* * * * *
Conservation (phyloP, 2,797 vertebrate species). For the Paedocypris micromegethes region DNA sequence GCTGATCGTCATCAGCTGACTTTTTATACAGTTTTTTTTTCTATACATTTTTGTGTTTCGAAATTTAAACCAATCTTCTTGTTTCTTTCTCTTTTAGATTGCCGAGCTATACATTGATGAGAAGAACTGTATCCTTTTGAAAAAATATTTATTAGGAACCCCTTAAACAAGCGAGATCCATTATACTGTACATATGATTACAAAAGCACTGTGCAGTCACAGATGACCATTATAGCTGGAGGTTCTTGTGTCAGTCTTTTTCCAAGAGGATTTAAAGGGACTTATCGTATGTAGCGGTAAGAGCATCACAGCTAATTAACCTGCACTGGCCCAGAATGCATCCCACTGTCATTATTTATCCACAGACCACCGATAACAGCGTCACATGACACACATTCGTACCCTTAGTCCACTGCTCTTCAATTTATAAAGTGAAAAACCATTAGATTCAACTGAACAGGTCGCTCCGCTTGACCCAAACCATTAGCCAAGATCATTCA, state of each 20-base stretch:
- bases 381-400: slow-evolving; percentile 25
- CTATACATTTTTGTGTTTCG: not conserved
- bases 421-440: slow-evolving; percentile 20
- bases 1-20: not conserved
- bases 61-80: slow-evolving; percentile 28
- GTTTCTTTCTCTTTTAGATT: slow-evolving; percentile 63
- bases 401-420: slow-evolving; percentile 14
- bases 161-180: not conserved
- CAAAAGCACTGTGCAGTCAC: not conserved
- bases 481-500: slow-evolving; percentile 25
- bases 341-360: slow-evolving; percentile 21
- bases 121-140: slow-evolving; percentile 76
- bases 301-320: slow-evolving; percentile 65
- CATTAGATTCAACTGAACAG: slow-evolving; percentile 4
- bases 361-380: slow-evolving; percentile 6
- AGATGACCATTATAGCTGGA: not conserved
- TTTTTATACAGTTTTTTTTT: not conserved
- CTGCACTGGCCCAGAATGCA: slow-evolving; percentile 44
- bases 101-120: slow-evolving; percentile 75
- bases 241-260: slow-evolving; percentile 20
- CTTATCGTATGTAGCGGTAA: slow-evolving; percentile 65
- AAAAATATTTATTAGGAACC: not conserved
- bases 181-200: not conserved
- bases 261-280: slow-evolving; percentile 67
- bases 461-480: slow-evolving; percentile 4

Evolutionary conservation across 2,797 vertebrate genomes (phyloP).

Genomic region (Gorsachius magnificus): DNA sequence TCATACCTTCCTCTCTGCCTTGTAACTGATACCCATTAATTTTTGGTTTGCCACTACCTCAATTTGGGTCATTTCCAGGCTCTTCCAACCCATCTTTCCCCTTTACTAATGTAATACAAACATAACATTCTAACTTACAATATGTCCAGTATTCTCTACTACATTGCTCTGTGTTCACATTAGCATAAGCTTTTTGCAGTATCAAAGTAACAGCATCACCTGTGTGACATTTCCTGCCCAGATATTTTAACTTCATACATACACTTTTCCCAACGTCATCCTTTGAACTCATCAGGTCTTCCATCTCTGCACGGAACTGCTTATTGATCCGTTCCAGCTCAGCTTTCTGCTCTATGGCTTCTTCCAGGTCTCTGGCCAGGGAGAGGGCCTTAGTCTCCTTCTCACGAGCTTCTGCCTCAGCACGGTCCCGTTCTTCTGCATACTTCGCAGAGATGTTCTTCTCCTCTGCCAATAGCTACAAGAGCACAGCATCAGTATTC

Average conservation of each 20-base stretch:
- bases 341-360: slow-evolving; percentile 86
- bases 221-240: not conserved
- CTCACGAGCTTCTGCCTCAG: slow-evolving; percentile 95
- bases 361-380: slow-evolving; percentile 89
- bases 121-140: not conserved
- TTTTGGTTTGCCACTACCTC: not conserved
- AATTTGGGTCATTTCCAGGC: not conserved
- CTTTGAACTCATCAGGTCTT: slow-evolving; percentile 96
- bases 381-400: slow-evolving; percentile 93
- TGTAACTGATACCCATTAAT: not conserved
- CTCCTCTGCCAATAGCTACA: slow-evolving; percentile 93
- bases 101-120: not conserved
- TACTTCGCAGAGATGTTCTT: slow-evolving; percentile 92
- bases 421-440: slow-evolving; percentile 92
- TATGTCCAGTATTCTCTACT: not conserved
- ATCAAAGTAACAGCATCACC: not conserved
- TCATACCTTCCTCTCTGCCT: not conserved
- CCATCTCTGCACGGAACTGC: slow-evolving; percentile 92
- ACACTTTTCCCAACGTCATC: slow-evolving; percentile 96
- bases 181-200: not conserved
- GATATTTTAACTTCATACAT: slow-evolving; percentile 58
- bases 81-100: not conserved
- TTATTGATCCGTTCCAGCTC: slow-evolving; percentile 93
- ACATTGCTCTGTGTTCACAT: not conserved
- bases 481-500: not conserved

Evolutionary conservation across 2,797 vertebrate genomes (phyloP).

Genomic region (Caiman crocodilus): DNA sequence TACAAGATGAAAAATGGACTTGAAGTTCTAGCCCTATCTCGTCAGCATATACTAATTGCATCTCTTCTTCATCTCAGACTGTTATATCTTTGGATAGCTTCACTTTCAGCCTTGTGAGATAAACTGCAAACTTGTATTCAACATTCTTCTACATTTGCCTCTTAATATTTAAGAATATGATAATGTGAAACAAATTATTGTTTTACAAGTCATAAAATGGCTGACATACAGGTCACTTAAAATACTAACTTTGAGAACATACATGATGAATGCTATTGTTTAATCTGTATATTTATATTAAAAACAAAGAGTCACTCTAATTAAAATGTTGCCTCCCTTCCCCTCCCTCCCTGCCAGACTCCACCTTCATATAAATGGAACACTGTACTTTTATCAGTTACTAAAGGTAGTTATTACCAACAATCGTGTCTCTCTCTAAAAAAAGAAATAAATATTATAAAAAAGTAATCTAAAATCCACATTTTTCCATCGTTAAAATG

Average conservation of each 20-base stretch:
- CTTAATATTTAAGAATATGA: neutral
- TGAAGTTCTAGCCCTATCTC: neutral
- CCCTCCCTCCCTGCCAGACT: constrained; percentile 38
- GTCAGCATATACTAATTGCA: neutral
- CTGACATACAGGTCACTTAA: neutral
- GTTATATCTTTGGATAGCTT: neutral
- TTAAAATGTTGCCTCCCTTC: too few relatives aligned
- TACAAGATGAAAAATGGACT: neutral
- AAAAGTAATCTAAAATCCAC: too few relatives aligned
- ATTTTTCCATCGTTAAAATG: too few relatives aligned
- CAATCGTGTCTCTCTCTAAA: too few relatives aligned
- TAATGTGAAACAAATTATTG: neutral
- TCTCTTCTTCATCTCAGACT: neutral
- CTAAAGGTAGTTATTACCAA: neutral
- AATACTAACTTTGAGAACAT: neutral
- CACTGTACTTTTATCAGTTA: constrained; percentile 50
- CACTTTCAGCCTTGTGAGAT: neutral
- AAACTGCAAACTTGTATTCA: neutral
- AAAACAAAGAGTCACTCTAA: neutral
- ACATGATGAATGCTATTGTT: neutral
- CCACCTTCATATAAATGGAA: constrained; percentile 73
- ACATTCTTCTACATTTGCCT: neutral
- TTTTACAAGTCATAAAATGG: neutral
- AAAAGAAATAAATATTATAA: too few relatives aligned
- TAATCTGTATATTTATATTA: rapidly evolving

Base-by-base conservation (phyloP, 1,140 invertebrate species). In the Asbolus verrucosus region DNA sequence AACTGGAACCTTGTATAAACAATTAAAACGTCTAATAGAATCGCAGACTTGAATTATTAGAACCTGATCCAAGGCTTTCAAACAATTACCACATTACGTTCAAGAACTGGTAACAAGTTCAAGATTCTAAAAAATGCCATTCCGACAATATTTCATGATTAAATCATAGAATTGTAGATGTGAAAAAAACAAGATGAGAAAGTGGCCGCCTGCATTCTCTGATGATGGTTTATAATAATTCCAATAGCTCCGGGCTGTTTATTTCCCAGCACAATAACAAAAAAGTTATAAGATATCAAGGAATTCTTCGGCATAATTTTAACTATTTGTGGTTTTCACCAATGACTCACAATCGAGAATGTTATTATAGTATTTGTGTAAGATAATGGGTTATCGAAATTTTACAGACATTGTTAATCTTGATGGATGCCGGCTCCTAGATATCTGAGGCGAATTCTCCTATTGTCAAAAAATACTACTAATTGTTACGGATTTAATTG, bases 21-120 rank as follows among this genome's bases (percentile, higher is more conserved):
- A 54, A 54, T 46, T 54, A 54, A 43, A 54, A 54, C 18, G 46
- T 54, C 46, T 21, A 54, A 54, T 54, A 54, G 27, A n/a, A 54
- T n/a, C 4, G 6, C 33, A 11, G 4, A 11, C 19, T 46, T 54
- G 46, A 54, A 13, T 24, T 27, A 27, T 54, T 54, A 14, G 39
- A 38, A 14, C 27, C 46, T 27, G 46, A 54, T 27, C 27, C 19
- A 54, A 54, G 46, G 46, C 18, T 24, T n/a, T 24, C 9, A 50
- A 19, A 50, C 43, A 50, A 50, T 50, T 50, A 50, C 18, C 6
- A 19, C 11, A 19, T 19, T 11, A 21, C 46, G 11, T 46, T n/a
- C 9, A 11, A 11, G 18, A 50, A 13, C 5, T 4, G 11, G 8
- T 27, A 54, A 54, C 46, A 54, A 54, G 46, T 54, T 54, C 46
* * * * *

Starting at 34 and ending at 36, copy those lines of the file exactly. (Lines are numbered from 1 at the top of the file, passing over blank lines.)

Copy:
- bases 121-140: not conserved
- TTTTGGTTTGCCACTACCTC: not conserved
- AATTTGGGTCATTTCCAGGC: not conserved